Abstract: Nicholas Humphrey’s solution to the brain-mind problem, discussed in the previous article, is to see sensations as directly experienced activities and not objects of experience. He vigorously separates sensation and perception, the former as a sensible experience and seat of the phenomenon of consciousness, the latter as an interpretation of the external world. What do other philosophers of mind think? All welcome Humphrey’s attempt, but none recognizes themselves in the sharp sensation/perception dualism, nor does they consider the hard problem of consciousness to be solved. The points of contention are specified.
Good progress in responses to Humphrey
looks at how sensation becomes perception. I include in his speech the return of Humphrey because both differ radically on what to put in ‘perception’. Clark considers that by accessing sensation, perception retains its modes: the situation of a sting on the skin, the color of an object, the direction of a sound. For Humphrey, on the contrary, perception is amodal. This is the only way for him to explain that a blind person can “see with her fingers”, that is to say associate a pseudo-visual perception of her environment while keeping the experience of a tactile sensation.
Clark and Humphrey raise here an essential question: Whether the spatial localization of a skin sting is in pure sensation, is it transferred or not into perception, “awareness of”. Answering yes, like no, leads to insoluble questions. Humphrey says no. Yet the perception as a skin localization is memorized, once the sensation disappears. How does it do it if it is amodal? Clark answers yes, with the argument that there is no neurological discontinuity between sensation and perception. The fact is, however, that perceptual representation, ‘seeing the world’, is independent of the sensory mode since it can be built on tactile as well as visual sensations.
The only possible conclusion: the independence between sensation and perception is only relative. There persists something of the sensation in the perception making the second keep the mode of the first, but escapes by an additional layer of information. Sensation does not disappear into perception, it blends into it. This conclusion validates Clark’s objection and runs counter to Humphrey’s sharp distinction.
Note that the sensation/perception switch is easy to simulate digitally. A robot programmed on these bases should be conscious. This is not the case with current AIs, which dissociate data and controls. Dennett himself responds to this criticism: not just any robot could become conscious. Its constitution would have to reproduce the incredible complexity of the physiology of the brain, which is not confined to neural excitations.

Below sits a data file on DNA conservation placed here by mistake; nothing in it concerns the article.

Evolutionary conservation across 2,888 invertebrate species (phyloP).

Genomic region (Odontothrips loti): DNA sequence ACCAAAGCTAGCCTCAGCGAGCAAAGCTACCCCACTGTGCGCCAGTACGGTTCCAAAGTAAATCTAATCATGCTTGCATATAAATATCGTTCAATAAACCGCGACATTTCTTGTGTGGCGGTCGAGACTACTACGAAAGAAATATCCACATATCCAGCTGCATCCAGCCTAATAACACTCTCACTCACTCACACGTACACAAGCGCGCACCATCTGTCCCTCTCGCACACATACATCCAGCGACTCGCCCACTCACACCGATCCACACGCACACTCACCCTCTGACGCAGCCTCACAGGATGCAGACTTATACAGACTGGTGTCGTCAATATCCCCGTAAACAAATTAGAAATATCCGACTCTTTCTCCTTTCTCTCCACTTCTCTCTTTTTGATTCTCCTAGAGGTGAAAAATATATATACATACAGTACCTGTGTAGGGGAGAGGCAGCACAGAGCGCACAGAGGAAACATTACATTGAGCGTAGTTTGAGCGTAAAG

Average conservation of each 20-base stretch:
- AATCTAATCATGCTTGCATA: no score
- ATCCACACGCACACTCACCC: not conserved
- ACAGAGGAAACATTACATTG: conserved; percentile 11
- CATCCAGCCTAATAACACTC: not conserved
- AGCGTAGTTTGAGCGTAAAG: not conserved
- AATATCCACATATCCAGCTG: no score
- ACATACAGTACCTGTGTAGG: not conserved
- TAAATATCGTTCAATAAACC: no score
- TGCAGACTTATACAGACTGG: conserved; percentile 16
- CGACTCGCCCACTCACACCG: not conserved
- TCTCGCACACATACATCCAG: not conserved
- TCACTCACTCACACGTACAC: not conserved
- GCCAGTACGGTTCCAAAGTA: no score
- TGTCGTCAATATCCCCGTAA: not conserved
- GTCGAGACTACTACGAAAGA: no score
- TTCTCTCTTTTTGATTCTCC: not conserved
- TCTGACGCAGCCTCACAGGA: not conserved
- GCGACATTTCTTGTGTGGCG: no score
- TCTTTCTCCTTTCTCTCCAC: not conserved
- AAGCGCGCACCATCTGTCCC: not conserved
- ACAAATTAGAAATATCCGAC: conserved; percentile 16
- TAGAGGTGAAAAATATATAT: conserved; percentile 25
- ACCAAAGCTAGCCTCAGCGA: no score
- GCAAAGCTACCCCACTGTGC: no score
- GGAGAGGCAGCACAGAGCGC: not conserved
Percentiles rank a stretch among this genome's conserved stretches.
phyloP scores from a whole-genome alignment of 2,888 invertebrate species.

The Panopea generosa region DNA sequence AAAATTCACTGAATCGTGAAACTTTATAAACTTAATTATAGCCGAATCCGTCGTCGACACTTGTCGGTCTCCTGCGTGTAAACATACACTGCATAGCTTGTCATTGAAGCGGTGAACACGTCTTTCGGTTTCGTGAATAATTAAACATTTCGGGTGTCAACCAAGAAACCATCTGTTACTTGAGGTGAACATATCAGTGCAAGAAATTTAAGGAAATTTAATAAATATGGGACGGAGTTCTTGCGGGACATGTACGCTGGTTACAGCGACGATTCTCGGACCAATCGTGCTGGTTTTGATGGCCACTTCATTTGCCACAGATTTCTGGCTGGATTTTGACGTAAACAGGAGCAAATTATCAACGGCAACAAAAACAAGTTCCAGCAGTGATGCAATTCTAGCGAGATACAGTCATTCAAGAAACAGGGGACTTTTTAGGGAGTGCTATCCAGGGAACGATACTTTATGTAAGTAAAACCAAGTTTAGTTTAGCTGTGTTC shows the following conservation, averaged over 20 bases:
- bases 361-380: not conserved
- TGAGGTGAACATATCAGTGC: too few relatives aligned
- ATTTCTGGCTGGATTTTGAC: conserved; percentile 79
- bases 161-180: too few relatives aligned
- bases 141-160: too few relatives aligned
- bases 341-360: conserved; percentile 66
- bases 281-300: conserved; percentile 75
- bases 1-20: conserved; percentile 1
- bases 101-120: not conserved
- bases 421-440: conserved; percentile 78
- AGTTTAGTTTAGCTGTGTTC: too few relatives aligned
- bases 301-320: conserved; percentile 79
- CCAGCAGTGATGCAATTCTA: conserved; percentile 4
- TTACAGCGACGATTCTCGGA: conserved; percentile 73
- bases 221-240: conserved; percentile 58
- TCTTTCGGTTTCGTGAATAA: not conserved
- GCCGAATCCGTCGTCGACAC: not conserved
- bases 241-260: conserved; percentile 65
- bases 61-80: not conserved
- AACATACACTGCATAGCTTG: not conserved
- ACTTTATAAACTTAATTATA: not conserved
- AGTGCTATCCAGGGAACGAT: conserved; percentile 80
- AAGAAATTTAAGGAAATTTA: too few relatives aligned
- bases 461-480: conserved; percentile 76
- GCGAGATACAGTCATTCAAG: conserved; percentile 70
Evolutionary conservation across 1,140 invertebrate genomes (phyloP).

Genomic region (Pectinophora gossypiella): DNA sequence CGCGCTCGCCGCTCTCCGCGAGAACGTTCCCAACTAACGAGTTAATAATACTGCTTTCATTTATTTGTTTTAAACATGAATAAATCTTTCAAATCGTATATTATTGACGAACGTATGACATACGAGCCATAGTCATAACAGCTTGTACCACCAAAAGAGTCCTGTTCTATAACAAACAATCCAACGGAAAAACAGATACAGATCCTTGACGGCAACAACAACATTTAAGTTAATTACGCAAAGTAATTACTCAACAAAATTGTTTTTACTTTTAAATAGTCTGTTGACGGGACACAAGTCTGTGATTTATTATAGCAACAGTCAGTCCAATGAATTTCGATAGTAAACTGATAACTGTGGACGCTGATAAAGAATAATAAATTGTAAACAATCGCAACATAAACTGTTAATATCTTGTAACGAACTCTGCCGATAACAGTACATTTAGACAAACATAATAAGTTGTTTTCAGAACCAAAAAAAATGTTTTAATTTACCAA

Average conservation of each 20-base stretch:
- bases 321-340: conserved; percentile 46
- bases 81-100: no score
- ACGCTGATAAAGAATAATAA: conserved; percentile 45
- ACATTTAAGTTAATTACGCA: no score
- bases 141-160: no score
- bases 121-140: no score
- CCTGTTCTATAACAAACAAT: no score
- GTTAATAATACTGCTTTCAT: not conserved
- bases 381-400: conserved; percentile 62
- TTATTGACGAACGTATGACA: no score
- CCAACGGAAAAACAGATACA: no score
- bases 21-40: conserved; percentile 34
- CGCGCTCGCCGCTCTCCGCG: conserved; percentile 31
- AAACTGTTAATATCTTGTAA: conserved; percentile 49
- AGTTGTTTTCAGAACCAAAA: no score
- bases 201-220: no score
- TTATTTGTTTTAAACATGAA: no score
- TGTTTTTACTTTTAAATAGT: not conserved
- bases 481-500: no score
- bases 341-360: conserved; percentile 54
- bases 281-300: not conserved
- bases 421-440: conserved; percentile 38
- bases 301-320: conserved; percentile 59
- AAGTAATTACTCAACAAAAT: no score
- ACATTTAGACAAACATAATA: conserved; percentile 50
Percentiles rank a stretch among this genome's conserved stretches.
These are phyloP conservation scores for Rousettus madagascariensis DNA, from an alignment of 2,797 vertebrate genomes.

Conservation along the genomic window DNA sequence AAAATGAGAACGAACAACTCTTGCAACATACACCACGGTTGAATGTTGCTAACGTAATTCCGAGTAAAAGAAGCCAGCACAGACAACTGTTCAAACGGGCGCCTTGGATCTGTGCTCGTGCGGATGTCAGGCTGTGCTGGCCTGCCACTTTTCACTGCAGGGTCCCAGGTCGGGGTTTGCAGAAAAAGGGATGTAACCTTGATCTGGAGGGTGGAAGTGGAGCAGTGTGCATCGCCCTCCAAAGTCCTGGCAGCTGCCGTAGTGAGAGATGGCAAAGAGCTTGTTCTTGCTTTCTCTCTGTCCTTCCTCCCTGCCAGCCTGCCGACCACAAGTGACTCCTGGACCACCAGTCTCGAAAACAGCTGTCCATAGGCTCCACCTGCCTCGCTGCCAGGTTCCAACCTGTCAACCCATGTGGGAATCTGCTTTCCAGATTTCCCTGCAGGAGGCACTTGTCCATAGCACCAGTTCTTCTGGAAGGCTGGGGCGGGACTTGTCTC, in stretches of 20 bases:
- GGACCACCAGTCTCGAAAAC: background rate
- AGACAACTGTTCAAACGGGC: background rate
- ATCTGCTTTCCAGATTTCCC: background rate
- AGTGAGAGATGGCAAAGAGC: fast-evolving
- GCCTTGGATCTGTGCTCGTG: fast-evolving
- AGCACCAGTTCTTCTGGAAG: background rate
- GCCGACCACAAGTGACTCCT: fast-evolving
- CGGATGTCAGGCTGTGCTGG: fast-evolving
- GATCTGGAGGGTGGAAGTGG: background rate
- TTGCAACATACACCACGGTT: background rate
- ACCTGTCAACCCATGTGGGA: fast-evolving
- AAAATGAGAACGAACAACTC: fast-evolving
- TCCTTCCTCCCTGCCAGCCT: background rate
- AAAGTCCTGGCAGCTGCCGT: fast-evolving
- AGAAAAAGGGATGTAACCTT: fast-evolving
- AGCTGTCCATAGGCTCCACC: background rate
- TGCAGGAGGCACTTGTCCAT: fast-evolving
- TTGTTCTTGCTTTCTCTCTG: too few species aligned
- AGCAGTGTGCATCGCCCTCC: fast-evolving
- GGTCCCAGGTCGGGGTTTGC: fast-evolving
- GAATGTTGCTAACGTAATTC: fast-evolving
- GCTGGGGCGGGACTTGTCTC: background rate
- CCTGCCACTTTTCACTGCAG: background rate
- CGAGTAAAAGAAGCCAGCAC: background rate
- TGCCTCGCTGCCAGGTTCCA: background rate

Let us remember from Dennett that the solution of consciousness is not describable only as a system of neural stimuli. We will see with Stratium how to integrate this remark into an overall solution.
fully recognizes himself in Humphrey’s enactivism —the evidence that consciousness is inseparable from an action planned by an organism as an agent rather than a mechanical and reactive action in the manner of a digital computer. But he recalls that “the enactive approach is a necessary but not sufficient element in the solution of the mind-body problem“. On the subject of enaction he points out that there is no clear boundary between ‘reactive’ and ‘enactive’. Consciousness can focus in one or the other. It is reactive without enaction when tracking the ball in a televised football match. It is unresponsive when it looks at a billboard on a road where we drive mechanically. Humphrey’s sharp distinction therefore does not correctly define consciousness.
Ellis adds that while afferent (sensory) and efferent (perceptual) pathways are easy to identify outside the brain as sensory and motor nerves, the distinction is more adventurous, even arbitrary, inside the brain. I would complete with the remark that because of the phenomena of backpropagation on nervous extensions, the notions of pure afference and pure efference are doubtful. They simplify neural transmission that is more complex than it seems.
Valerie Gray Hardcastle
appreciates Humphrey’s attempt to close the brain-mind divide by simultaneously bringing its two banks closer together, but feels that neither effort works. Mental side: Taking the example of pain, she does not see any well-defined place where it becomes suffering in its neurological ascent. Like Ellis, she asks where the reaction to reaction (perception) begins, because it would no longer be just reaction (sensation).